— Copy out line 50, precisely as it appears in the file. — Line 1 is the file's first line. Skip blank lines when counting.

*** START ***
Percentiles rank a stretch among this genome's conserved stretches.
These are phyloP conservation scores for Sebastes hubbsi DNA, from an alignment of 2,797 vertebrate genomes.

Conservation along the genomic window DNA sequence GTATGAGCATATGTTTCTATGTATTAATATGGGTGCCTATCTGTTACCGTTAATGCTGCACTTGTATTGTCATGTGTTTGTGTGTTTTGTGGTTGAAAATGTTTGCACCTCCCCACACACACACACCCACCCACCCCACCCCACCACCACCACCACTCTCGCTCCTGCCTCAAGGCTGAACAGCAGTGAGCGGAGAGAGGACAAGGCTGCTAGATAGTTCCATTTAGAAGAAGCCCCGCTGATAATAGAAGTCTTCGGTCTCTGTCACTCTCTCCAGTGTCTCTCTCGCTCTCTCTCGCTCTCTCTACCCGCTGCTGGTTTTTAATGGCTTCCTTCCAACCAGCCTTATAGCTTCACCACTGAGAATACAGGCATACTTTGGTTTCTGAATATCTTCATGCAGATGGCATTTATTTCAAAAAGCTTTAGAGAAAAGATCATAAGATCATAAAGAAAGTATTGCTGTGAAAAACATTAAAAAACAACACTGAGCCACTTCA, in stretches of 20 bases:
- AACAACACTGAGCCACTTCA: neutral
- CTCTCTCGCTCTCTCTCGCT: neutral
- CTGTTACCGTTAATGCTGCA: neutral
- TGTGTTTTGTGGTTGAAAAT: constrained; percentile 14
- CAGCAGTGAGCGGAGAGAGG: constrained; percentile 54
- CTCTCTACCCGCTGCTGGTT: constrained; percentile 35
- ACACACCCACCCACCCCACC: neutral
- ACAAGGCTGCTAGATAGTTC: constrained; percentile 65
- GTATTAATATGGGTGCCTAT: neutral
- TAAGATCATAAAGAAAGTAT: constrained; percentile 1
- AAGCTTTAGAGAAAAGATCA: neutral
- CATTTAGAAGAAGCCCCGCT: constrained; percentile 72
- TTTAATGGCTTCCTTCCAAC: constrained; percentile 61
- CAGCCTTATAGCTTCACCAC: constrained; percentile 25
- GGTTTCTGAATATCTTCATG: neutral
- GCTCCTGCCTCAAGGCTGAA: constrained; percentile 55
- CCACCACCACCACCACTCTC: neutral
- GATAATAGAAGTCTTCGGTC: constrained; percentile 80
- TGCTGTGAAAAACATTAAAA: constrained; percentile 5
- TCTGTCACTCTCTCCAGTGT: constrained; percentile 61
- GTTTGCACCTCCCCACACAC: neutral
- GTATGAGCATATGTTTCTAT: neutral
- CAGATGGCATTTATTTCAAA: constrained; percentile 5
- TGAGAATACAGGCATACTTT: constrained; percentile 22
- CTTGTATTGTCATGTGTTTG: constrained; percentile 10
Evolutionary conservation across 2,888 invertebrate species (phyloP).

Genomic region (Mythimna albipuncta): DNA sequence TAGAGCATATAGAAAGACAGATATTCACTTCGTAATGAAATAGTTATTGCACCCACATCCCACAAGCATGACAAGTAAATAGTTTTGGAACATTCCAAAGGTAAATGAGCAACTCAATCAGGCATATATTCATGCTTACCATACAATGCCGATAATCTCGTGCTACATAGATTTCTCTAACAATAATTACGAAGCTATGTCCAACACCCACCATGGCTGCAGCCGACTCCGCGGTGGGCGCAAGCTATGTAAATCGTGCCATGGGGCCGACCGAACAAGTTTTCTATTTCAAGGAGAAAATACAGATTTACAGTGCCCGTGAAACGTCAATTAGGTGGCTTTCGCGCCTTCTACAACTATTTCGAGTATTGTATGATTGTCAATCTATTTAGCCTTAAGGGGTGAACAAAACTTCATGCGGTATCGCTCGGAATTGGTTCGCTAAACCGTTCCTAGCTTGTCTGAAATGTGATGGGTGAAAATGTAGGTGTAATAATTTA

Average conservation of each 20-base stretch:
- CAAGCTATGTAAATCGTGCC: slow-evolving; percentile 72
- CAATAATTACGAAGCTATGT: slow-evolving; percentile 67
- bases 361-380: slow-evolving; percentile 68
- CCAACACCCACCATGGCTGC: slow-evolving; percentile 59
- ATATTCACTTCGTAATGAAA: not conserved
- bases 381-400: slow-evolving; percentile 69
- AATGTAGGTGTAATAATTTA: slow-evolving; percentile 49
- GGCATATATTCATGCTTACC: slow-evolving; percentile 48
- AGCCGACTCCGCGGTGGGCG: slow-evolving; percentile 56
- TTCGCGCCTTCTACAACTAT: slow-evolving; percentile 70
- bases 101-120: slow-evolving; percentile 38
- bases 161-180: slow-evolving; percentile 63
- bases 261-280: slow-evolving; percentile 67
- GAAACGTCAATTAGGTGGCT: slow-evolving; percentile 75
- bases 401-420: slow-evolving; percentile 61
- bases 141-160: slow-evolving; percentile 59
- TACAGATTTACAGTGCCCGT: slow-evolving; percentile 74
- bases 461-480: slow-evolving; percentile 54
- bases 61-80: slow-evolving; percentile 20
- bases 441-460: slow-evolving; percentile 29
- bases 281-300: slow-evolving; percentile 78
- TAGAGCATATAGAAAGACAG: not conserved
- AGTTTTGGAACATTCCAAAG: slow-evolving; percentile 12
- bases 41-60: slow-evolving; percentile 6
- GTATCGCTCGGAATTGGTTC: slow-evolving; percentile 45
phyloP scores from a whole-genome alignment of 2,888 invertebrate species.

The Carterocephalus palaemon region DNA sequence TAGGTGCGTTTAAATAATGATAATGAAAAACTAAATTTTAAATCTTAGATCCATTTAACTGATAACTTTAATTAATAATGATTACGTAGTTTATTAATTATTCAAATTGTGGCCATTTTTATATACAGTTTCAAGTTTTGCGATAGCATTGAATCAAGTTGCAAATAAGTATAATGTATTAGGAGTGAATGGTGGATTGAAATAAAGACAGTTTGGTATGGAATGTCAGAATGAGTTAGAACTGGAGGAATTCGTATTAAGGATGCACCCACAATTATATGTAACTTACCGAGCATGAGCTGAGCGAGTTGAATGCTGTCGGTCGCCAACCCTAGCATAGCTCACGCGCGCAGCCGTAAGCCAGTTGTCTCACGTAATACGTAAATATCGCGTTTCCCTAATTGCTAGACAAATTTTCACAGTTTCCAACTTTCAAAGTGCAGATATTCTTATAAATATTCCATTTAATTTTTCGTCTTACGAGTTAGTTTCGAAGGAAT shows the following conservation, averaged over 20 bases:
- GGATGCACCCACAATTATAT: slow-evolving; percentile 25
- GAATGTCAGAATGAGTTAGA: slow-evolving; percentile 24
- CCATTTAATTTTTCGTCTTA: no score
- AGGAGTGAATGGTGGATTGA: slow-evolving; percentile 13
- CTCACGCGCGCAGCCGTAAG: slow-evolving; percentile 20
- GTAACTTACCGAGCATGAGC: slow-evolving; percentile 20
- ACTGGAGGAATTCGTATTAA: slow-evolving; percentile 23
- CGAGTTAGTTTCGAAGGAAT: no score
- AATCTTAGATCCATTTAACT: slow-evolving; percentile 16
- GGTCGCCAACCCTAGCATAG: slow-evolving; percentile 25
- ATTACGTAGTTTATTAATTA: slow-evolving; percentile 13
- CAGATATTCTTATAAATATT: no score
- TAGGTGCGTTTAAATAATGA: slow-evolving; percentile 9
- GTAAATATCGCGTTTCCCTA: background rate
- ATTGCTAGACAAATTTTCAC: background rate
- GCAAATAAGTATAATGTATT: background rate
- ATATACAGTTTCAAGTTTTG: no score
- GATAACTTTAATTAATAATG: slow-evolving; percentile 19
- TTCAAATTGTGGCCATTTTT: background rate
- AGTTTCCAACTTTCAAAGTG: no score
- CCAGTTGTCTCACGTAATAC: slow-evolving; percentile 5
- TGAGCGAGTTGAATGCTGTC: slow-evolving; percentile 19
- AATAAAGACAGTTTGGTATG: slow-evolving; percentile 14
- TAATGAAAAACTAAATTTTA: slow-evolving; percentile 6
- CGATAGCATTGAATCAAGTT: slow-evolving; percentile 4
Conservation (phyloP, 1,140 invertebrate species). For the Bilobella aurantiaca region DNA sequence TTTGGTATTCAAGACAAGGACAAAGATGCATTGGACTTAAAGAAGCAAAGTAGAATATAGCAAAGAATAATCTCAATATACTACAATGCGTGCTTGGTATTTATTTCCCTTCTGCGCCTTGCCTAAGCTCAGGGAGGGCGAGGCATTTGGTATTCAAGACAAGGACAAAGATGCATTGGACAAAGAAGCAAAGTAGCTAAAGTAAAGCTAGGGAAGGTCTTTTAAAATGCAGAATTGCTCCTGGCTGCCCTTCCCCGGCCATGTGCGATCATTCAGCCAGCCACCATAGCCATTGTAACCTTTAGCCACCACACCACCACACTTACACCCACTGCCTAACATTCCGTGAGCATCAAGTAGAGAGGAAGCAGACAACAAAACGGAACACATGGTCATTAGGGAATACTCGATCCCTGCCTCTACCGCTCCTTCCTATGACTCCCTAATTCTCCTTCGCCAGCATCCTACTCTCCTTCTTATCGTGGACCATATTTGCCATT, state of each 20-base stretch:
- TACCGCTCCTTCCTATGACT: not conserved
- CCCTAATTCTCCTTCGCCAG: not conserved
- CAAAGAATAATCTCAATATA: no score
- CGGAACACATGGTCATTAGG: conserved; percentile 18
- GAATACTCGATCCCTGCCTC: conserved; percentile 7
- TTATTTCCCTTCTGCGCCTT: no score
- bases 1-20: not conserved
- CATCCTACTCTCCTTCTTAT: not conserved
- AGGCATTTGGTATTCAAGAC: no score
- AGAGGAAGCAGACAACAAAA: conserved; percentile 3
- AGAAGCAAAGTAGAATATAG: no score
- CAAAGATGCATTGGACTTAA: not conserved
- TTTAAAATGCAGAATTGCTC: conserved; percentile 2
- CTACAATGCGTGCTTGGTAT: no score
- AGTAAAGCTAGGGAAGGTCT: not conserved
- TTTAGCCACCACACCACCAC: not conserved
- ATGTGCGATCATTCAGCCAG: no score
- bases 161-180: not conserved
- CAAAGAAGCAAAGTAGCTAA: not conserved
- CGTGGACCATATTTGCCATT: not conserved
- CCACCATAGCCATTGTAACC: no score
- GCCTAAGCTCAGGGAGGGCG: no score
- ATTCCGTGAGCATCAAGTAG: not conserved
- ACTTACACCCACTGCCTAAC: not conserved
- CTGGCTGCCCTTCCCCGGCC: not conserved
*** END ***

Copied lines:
- bases 61-80: slow-evolving; percentile 20